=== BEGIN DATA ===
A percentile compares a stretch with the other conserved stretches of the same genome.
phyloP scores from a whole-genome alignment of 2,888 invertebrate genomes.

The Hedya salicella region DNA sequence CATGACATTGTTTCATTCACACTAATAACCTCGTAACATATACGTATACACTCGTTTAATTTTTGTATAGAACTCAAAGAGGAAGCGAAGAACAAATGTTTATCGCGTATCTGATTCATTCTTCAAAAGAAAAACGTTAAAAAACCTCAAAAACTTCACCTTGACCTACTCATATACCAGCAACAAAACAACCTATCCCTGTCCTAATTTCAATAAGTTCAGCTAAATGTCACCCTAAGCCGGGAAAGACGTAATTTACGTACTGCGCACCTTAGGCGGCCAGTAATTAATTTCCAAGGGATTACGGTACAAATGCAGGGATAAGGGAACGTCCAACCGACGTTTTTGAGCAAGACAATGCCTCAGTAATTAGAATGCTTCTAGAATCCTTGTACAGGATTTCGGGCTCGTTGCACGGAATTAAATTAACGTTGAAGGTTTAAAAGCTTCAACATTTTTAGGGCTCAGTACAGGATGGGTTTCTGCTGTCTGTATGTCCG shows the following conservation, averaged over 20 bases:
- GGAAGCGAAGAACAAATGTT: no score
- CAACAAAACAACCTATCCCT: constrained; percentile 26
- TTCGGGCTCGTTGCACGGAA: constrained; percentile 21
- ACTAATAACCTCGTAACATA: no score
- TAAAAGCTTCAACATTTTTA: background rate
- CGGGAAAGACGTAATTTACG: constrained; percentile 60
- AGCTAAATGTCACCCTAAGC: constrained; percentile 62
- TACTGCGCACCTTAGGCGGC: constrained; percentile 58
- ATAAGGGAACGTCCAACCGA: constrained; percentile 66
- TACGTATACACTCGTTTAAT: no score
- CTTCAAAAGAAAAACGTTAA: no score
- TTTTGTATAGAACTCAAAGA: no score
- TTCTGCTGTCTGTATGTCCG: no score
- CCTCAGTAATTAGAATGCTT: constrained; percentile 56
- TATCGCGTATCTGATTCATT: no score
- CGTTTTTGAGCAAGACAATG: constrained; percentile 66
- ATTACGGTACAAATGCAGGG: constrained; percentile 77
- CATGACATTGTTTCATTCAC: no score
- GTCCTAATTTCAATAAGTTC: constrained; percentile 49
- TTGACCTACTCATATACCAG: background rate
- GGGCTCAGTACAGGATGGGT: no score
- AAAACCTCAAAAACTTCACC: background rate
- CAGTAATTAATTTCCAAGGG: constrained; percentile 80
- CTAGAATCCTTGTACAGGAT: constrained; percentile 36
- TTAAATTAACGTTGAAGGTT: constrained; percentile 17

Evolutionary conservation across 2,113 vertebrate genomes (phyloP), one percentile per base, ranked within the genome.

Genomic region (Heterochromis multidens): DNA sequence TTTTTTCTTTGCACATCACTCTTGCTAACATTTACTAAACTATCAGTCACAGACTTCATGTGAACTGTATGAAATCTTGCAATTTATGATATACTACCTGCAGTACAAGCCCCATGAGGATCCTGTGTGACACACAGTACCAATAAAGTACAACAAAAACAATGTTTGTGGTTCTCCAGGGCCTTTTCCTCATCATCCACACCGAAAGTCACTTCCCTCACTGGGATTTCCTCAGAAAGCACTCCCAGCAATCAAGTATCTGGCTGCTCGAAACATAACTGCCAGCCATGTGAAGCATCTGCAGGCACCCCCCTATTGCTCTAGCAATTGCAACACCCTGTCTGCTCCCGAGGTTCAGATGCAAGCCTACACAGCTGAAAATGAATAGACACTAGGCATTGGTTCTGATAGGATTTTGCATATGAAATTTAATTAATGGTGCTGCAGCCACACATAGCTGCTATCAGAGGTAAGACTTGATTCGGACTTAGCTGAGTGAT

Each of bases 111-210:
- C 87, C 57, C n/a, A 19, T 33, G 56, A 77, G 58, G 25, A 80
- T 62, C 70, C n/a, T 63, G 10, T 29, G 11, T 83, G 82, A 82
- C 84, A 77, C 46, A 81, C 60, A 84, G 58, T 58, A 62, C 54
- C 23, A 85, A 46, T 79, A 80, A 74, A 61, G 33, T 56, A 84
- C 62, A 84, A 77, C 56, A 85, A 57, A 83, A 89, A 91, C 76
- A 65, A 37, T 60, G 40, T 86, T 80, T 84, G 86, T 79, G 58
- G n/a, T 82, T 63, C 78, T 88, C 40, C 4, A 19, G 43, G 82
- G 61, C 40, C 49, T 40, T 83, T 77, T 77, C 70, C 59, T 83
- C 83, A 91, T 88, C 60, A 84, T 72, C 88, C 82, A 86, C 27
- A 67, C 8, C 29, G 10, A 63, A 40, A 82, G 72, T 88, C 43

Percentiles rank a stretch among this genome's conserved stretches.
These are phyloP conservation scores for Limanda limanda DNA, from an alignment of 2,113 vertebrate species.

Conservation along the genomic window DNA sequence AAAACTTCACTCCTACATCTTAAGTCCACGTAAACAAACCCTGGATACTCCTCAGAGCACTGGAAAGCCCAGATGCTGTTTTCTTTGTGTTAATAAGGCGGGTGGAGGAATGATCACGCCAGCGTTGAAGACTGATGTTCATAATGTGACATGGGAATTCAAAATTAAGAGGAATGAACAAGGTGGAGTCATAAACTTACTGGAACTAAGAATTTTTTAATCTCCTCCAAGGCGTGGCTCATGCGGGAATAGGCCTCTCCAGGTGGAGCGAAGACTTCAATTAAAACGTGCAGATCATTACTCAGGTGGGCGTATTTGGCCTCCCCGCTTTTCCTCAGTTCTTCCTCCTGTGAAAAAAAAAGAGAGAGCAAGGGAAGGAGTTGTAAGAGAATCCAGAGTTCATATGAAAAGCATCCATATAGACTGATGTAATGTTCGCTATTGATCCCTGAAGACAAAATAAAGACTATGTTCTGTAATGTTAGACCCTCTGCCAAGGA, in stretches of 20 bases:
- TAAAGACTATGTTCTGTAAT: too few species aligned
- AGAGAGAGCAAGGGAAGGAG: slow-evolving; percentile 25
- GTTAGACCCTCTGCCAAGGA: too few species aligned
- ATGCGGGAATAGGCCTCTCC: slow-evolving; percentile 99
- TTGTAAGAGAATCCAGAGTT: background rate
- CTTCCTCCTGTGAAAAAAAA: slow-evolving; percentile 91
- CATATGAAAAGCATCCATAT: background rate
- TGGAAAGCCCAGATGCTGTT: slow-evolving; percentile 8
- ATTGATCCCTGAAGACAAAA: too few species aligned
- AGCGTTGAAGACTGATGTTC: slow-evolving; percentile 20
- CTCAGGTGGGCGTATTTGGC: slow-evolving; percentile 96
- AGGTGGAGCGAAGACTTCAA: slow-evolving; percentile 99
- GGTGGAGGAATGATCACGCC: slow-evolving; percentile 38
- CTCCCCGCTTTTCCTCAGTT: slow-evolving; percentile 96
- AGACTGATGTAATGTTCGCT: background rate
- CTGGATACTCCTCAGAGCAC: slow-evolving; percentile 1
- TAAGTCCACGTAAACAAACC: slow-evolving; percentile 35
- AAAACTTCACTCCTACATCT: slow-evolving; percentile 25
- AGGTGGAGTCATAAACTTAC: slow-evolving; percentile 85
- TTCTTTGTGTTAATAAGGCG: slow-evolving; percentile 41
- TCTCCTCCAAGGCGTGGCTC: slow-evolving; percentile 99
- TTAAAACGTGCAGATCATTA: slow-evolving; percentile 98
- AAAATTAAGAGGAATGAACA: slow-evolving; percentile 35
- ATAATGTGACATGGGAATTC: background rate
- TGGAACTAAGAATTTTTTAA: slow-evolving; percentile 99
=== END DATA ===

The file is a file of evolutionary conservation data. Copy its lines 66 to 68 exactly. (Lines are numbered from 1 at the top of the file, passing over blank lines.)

- TTAAAACGTGCAGATCATTA: slow-evolving; percentile 98
- AAAATTAAGAGGAATGAACA: slow-evolving; percentile 35
- ATAATGTGACATGGGAATTC: background rate